CG: Can we expect microtransactions for weapons or new characters, etc?

Gerritzen: As of now we have no plans for this.

CG: The FPS is an overcrowded genre, and competition between online modes of these games is fierce. What will make Blacklight: Tango Down stand out and succeed?

Gerritzen: The price point of $15.00 is a pretty huge part of us breaking in to the FPS world. That being said anyone can make a game worth 15 dollars – we’ve made a game worth much more and still sold at this low price.

The price point aside, Blacklight: Tango Down has plenty of new systems to be a fresh entrance in the FPS market. We have been very diligent not to remake an existing game. We looked at the FPS’s we play and love for inspiration. I think with that mentality, Blacklight: Tango Down feels natural to players but different enough to break fans off other games. The universe is also very new and different than your standard real world battlefield or space dungeon.

CG: Are there any singleplayer elements?

Gerritzen: We have something for the single player fans. I’m not at liberty to talk about this at this time.

PhotobucketCG: Have you been able to indulge in any risks or experimentation during development, as a result of this being a digital rather than a retail release?

Gerritzen: Risk? You mean putting out a game like this as DLC only?

That is our experimentation. The type of game and in the way we are making it is the big experimentation.

CG: What have other FPS games done right – and wrong – that you have taken note of during development?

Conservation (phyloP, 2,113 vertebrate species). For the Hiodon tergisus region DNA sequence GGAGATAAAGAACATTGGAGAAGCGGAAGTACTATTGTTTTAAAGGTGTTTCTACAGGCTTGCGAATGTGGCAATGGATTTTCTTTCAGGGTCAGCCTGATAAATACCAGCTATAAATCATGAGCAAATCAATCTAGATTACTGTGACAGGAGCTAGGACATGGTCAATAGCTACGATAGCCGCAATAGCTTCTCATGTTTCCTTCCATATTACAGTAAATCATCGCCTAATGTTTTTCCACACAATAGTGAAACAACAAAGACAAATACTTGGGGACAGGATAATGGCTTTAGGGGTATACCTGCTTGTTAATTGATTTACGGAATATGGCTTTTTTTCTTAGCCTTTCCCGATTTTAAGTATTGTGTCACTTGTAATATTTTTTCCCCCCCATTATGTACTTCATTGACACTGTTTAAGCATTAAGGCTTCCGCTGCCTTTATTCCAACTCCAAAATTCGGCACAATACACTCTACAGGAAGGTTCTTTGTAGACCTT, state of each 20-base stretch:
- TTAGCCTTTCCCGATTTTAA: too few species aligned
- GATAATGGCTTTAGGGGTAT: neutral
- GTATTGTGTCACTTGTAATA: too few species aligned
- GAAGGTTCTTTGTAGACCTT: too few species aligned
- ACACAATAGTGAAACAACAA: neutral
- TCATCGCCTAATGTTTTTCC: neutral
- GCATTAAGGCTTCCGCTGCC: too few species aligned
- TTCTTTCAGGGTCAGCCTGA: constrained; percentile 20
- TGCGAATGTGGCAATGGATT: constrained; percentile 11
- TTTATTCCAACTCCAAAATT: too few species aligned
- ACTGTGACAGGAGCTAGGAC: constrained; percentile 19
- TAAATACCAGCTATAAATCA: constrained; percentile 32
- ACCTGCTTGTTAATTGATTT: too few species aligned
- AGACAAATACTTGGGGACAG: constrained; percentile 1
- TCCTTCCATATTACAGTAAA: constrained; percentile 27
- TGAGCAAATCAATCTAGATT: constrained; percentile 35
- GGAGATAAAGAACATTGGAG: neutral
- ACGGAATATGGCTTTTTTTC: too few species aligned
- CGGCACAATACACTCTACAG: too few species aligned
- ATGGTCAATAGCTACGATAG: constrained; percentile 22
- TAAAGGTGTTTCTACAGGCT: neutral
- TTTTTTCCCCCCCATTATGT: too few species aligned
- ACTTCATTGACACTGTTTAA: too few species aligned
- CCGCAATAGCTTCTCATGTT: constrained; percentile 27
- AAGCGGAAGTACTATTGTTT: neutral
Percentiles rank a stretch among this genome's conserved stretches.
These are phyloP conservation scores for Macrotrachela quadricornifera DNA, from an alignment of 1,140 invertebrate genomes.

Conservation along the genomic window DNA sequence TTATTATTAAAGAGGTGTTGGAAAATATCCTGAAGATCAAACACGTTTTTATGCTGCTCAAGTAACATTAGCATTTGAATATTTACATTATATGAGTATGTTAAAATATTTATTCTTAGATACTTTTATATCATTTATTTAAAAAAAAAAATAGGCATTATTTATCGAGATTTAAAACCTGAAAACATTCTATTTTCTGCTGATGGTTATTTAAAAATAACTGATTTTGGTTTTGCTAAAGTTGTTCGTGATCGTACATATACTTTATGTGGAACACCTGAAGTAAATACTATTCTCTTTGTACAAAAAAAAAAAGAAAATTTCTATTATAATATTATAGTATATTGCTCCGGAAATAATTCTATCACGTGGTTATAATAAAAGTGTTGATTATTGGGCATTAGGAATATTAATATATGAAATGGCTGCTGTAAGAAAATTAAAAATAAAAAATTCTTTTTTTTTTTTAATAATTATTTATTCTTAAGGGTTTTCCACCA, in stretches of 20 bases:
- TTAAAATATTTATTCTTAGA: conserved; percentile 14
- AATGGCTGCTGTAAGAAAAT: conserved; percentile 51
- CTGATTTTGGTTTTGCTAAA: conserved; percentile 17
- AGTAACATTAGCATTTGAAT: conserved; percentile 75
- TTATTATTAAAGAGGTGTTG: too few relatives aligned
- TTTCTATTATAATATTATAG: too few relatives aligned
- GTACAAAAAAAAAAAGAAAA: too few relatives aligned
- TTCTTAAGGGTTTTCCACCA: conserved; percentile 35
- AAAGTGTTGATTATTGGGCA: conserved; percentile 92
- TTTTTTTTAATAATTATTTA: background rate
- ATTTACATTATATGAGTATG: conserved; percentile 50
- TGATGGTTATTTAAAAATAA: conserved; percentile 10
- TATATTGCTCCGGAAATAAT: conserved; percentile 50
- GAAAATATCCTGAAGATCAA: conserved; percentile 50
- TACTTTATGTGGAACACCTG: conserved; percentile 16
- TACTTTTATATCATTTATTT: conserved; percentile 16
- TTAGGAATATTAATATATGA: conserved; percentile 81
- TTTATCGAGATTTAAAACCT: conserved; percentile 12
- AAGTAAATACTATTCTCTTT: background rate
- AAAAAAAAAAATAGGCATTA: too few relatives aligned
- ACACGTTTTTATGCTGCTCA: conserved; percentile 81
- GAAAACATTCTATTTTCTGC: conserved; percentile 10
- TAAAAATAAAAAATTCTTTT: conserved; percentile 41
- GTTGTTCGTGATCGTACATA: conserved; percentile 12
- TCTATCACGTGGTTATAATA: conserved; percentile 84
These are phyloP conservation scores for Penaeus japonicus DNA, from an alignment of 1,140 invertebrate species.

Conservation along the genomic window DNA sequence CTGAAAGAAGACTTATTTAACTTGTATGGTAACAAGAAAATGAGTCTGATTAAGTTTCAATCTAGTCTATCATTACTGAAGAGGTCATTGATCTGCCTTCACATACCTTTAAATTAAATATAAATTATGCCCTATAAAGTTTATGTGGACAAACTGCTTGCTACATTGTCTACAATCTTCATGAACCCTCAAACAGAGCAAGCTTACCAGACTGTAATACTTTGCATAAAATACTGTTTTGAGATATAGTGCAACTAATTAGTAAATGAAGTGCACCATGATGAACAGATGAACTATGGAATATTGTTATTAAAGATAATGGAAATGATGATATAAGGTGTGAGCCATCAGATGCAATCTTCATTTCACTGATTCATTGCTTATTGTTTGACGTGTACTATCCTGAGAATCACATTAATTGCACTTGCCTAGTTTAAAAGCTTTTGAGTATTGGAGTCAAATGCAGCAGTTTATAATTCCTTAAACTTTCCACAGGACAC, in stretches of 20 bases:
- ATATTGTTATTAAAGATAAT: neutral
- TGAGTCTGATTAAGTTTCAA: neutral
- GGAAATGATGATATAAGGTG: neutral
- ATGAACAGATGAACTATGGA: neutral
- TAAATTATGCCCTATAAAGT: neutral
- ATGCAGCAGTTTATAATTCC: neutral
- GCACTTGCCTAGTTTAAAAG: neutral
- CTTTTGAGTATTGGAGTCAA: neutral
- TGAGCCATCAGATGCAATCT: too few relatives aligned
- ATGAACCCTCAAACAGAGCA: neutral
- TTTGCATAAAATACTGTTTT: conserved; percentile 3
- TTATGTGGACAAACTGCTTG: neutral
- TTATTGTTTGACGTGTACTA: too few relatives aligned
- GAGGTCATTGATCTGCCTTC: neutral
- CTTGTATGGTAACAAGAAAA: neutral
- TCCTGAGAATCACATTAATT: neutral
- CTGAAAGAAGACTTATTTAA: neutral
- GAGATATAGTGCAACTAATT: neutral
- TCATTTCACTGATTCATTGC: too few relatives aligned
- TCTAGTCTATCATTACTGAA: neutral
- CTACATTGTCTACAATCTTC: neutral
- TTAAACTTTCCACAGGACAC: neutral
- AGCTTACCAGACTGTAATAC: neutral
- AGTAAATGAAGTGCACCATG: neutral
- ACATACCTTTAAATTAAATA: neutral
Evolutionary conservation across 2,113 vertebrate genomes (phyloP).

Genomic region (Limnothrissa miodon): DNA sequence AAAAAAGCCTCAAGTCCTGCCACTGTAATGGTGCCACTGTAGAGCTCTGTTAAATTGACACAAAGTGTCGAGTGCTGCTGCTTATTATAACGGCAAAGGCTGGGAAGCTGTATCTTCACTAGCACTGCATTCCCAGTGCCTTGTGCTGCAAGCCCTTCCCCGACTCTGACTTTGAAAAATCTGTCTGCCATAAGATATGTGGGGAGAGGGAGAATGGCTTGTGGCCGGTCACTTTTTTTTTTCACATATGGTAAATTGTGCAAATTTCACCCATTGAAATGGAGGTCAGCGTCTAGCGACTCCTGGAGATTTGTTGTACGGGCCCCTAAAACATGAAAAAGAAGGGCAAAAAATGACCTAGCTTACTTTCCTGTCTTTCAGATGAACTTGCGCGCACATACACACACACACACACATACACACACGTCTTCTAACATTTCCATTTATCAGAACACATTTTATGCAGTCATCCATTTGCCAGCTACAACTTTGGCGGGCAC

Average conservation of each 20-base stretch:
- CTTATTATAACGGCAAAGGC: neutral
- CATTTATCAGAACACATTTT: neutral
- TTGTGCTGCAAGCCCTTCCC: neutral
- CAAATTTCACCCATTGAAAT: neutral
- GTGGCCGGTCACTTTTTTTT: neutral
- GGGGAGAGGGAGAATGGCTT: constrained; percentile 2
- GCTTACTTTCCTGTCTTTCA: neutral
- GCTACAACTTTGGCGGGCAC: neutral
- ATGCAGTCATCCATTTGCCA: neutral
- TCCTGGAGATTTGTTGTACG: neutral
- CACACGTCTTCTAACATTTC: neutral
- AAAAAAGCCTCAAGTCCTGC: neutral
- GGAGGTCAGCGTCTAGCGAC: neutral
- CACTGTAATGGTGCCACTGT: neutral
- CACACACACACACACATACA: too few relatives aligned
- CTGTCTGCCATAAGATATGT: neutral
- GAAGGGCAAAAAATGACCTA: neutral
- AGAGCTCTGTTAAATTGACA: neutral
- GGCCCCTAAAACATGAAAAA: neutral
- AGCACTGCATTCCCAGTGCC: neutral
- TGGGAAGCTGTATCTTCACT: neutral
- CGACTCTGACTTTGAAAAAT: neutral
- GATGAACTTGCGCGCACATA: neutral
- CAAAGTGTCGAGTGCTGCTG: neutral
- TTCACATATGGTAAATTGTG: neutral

Gerritzen: How do I answer this without committing professional suicide? I think lots of games are done right, and in the same breath I can say what they’re doing is wrong. Making video games is not an exact science. However, making a game everyone has seen over and over again is wrong. I can’t tell you how happy I was to see modern combat come out, and Halo Reach will be amazing as well.

CG: There’s been much talk of BTD being developed into a long running franchise. What will make this such a strong IP?

Gerritzen: FANS. Video game fans are hugely important to the IP. I don’t really like the guys that will sit on a forum board and talk crap about any game other than their game. Fans playing a game day and night all year long really make the game into a franchise. The devotion and want for more information about the world really pushes us to give them more. With Blacklight: Tango Down we have plenty to give the fans. In addition to the game, there is a comic and movie in production.

CG: Do you have any long – term plans in place for this first Blacklight game?

Gerritzen: Yes, we have big plans for Blacklight: Tango Down. This won’t be the last you hear of us.

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Written by Patrick G

One comment